Always Keep Key Performance Indicators (KPI) in Focus
Every marketing campaign should have clearly defined key performance indicators (KPI) that are completely within the control of that marketing campaign. For instance, a KPI could be registrations for events, requests for more information, RFPs, or sales from an online store. Those KPI’s should then be assigned target numbers that serve as a benchmark to gauge performance. Any changes or analysis of marketing campaigns should ultimately be viewed through the lens of those KPI’s to determine if they are beneficial or detrimental adjustments.
Trainers, consultants, and professional coaches can get caught up in the details of their marketing efforts and lose sight of the end goal. This commonly happens because the details are so apparent and the ease of accessing and comparing them appears to be a ready-made way of gauging success. But if results are viewed without the lens of KPI’s, some very questionable decisions might be made.
Look at the graph below. Without any context on what the numbers mean which email is the best?
#1 sure looks like the clear cut winner with the highest open and click rates. #4 looks like the loser with an average open rate and a terrible click rate. Furthermore, using the industry average gauge makes it appear as if the entire campaign is slightly underperforming.
But when viewed through the KPI lens the data tells a very different story. The KPI for this campaign is people registering for events or training programs. Email #1 is an article email with a report download. While it’s a good sign that the audience is engaged, that particular email had no direct effect on the KPI. It is a support email to keep audience engagement to support KPI driven emails.
The true KPI driver is email #3 which was an invitation to an event that garnered progress toward KPI goals and direct revenue. Even though the click rate is much lower most of the people clicking will go on to register for an event or program. What about email #4 that looks so bad? Did you notice the emails sent are far fewer? This is a reminder email for registrants to a particular training session. While the performance looks poor there was almost no clickable links in the email, but again it was a critical support to KPI’s.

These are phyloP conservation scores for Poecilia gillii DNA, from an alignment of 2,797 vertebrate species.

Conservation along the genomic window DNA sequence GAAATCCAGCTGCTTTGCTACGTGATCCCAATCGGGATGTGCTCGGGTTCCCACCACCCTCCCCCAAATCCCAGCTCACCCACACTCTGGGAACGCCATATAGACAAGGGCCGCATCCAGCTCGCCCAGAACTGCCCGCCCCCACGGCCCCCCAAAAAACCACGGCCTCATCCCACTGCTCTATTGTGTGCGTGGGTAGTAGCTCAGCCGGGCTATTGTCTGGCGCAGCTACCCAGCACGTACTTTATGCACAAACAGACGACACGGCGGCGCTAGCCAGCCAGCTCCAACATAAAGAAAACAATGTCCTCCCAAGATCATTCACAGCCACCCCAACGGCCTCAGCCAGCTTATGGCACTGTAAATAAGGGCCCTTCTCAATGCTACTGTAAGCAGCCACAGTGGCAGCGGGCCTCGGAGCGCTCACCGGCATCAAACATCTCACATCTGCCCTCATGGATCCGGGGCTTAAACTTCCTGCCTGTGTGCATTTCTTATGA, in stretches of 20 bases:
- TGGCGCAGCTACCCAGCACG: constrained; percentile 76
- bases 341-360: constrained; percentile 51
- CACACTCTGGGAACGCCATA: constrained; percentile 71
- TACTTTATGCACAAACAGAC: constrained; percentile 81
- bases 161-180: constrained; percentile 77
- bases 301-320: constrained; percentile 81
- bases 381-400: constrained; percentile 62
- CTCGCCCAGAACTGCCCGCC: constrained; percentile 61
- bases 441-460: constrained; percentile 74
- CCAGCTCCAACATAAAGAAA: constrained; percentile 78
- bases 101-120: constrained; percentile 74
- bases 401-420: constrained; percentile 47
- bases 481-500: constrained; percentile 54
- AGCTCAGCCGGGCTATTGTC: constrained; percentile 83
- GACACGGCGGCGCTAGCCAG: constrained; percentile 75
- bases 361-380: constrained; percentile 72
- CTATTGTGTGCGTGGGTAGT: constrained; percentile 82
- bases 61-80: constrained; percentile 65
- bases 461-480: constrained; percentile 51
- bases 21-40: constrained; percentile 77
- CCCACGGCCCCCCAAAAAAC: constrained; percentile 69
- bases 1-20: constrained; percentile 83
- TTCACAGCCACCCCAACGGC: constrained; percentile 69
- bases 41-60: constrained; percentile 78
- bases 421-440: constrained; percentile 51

What about the entire campaign looking substandard? This training firm offers live customized events where most of their competitors have short on-demand online training. The industry standard is higher because the barrier to entry is typically much lower. This training firm is actually doing a great job with their open and click rates given the depth of their offering and the need for relationship development that the rest of the industry does not experience.
In this small subset exercise this seems obvious but your data can be much less clear when an entire ongoing digital marketing campaign is analyzed. This exact data but in a larger chart led to a question, “Why don’t we do email #1 all the time and stop wasting time on poor performers?”
The answer is because then the campaign would not support the KPI’s that were set. As you make adjustments to improve performance, make sure thatr those adjustments support your end goal, the KPIs.